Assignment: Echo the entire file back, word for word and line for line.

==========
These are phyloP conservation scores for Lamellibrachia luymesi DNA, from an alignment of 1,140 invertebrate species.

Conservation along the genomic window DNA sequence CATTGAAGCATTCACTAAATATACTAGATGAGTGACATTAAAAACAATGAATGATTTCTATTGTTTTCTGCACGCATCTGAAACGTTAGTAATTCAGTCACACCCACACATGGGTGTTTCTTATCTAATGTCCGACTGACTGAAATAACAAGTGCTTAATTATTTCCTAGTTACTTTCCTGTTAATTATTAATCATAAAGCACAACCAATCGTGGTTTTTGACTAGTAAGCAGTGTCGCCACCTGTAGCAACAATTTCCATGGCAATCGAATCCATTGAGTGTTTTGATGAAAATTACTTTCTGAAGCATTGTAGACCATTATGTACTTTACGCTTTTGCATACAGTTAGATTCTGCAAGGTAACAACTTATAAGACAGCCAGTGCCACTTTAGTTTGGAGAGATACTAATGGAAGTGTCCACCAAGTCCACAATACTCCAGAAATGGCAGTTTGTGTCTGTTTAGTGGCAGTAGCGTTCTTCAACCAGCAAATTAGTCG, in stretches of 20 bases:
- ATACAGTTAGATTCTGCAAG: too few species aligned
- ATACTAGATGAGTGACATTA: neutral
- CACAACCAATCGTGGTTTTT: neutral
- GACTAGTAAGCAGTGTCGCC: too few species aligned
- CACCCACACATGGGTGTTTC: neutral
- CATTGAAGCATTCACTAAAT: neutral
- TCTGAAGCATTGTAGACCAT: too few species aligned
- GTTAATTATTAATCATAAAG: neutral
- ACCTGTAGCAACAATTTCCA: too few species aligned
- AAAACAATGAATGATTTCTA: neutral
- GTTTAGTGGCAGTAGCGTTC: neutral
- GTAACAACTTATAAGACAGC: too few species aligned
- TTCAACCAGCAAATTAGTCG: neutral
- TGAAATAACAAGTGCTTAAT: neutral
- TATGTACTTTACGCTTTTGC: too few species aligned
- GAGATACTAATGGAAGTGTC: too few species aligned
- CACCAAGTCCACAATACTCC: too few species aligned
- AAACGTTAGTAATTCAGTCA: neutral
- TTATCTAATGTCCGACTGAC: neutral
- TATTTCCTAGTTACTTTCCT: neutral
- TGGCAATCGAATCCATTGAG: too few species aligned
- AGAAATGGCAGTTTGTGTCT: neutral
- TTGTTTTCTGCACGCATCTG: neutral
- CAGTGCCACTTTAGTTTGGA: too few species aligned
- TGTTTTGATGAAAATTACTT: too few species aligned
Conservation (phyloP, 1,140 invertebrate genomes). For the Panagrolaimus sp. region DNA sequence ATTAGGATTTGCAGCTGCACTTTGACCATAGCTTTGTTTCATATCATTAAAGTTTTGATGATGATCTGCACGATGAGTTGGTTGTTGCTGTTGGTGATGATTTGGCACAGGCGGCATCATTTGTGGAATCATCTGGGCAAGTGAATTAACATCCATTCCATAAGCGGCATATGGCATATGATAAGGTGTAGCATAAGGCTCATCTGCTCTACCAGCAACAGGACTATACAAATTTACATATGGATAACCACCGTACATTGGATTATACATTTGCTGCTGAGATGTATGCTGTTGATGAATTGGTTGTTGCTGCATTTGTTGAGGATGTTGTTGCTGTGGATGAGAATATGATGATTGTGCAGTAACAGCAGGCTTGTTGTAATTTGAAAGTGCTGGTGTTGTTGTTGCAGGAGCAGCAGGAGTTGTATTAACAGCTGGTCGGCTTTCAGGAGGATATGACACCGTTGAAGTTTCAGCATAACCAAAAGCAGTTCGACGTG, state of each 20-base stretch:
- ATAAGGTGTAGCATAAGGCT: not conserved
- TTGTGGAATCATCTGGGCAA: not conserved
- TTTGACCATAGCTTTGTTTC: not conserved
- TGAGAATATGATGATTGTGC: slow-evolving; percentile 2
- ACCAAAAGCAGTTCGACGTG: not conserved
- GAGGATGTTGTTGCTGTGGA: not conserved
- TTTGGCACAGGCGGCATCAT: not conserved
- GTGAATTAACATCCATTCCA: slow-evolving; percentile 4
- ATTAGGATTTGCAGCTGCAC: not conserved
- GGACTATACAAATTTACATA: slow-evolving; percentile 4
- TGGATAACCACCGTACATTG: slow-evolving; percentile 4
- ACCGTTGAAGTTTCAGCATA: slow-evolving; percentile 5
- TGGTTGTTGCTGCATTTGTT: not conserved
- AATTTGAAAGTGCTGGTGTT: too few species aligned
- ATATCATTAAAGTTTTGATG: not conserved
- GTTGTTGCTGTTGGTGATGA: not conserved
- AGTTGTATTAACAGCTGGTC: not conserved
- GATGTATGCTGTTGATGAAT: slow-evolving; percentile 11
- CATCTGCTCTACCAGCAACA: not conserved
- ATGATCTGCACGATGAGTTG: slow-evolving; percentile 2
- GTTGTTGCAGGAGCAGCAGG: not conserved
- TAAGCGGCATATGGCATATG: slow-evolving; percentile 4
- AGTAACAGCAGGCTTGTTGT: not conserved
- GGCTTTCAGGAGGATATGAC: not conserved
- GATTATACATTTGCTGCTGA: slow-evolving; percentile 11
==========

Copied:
These are phyloP conservation scores for Lamellibrachia luymesi DNA, from an alignment of 1,140 invertebrate species.

Conservation along the genomic window DNA sequence CATTGAAGCATTCACTAAATATACTAGATGAGTGACATTAAAAACAATGAATGATTTCTATTGTTTTCTGCACGCATCTGAAACGTTAGTAATTCAGTCACACCCACACATGGGTGTTTCTTATCTAATGTCCGACTGACTGAAATAACAAGTGCTTAATTATTTCCTAGTTACTTTCCTGTTAATTATTAATCATAAAGCACAACCAATCGTGGTTTTTGACTAGTAAGCAGTGTCGCCACCTGTAGCAACAATTTCCATGGCAATCGAATCCATTGAGTGTTTTGATGAAAATTACTTTCTGAAGCATTGTAGACCATTATGTACTTTACGCTTTTGCATACAGTTAGATTCTGCAAGGTAACAACTTATAAGACAGCCAGTGCCACTTTAGTTTGGAGAGATACTAATGGAAGTGTCCACCAAGTCCACAATACTCCAGAAATGGCAGTTTGTGTCTGTTTAGTGGCAGTAGCGTTCTTCAACCAGCAAATTAGTCG, in stretches of 20 bases:
- ATACAGTTAGATTCTGCAAG: too few species aligned
- ATACTAGATGAGTGACATTA: neutral
- CACAACCAATCGTGGTTTTT: neutral
- GACTAGTAAGCAGTGTCGCC: too few species aligned
- CACCCACACATGGGTGTTTC: neutral
- CATTGAAGCATTCACTAAAT: neutral
- TCTGAAGCATTGTAGACCAT: too few species aligned
- GTTAATTATTAATCATAAAG: neutral
- ACCTGTAGCAACAATTTCCA: too few species aligned
- AAAACAATGAATGATTTCTA: neutral
- GTTTAGTGGCAGTAGCGTTC: neutral
- GTAACAACTTATAAGACAGC: too few species aligned
- TTCAACCAGCAAATTAGTCG: neutral
- TGAAATAACAAGTGCTTAAT: neutral
- TATGTACTTTACGCTTTTGC: too few species aligned
- GAGATACTAATGGAAGTGTC: too few species aligned
- CACCAAGTCCACAATACTCC: too few species aligned
- AAACGTTAGTAATTCAGTCA: neutral
- TTATCTAATGTCCGACTGAC: neutral
- TATTTCCTAGTTACTTTCCT: neutral
- TGGCAATCGAATCCATTGAG: too few species aligned
- AGAAATGGCAGTTTGTGTCT: neutral
- TTGTTTTCTGCACGCATCTG: neutral
- CAGTGCCACTTTAGTTTGGA: too few species aligned
- TGTTTTGATGAAAATTACTT: too few species aligned
Conservation (phyloP, 1,140 invertebrate genomes). For the Panagrolaimus sp. region DNA sequence ATTAGGATTTGCAGCTGCACTTTGACCATAGCTTTGTTTCATATCATTAAAGTTTTGATGATGATCTGCACGATGAGTTGGTTGTTGCTGTTGGTGATGATTTGGCACAGGCGGCATCATTTGTGGAATCATCTGGGCAAGTGAATTAACATCCATTCCATAAGCGGCATATGGCATATGATAAGGTGTAGCATAAGGCTCATCTGCTCTACCAGCAACAGGACTATACAAATTTACATATGGATAACCACCGTACATTGGATTATACATTTGCTGCTGAGATGTATGCTGTTGATGAATTGGTTGTTGCTGCATTTGTTGAGGATGTTGTTGCTGTGGATGAGAATATGATGATTGTGCAGTAACAGCAGGCTTGTTGTAATTTGAAAGTGCTGGTGTTGTTGTTGCAGGAGCAGCAGGAGTTGTATTAACAGCTGGTCGGCTTTCAGGAGGATATGACACCGTTGAAGTTTCAGCATAACCAAAAGCAGTTCGACGTG, state of each 20-base stretch:
- ATAAGGTGTAGCATAAGGCT: not conserved
- TTGTGGAATCATCTGGGCAA: not conserved
- TTTGACCATAGCTTTGTTTC: not conserved
- TGAGAATATGATGATTGTGC: slow-evolving; percentile 2
- ACCAAAAGCAGTTCGACGTG: not conserved
- GAGGATGTTGTTGCTGTGGA: not conserved
- TTTGGCACAGGCGGCATCAT: not conserved
- GTGAATTAACATCCATTCCA: slow-evolving; percentile 4
- ATTAGGATTTGCAGCTGCAC: not conserved
- GGACTATACAAATTTACATA: slow-evolving; percentile 4
- TGGATAACCACCGTACATTG: slow-evolving; percentile 4
- ACCGTTGAAGTTTCAGCATA: slow-evolving; percentile 5
- TGGTTGTTGCTGCATTTGTT: not conserved
- AATTTGAAAGTGCTGGTGTT: too few species aligned
- ATATCATTAAAGTTTTGATG: not conserved
- GTTGTTGCTGTTGGTGATGA: not conserved
- AGTTGTATTAACAGCTGGTC: not conserved
- GATGTATGCTGTTGATGAAT: slow-evolving; percentile 11
- CATCTGCTCTACCAGCAACA: not conserved
- ATGATCTGCACGATGAGTTG: slow-evolving; percentile 2
- GTTGTTGCAGGAGCAGCAGG: not conserved
- TAAGCGGCATATGGCATATG: slow-evolving; percentile 4
- AGTAACAGCAGGCTTGTTGT: not conserved
- GGCTTTCAGGAGGATATGAC: not conserved
- GATTATACATTTGCTGCTGA: slow-evolving; percentile 11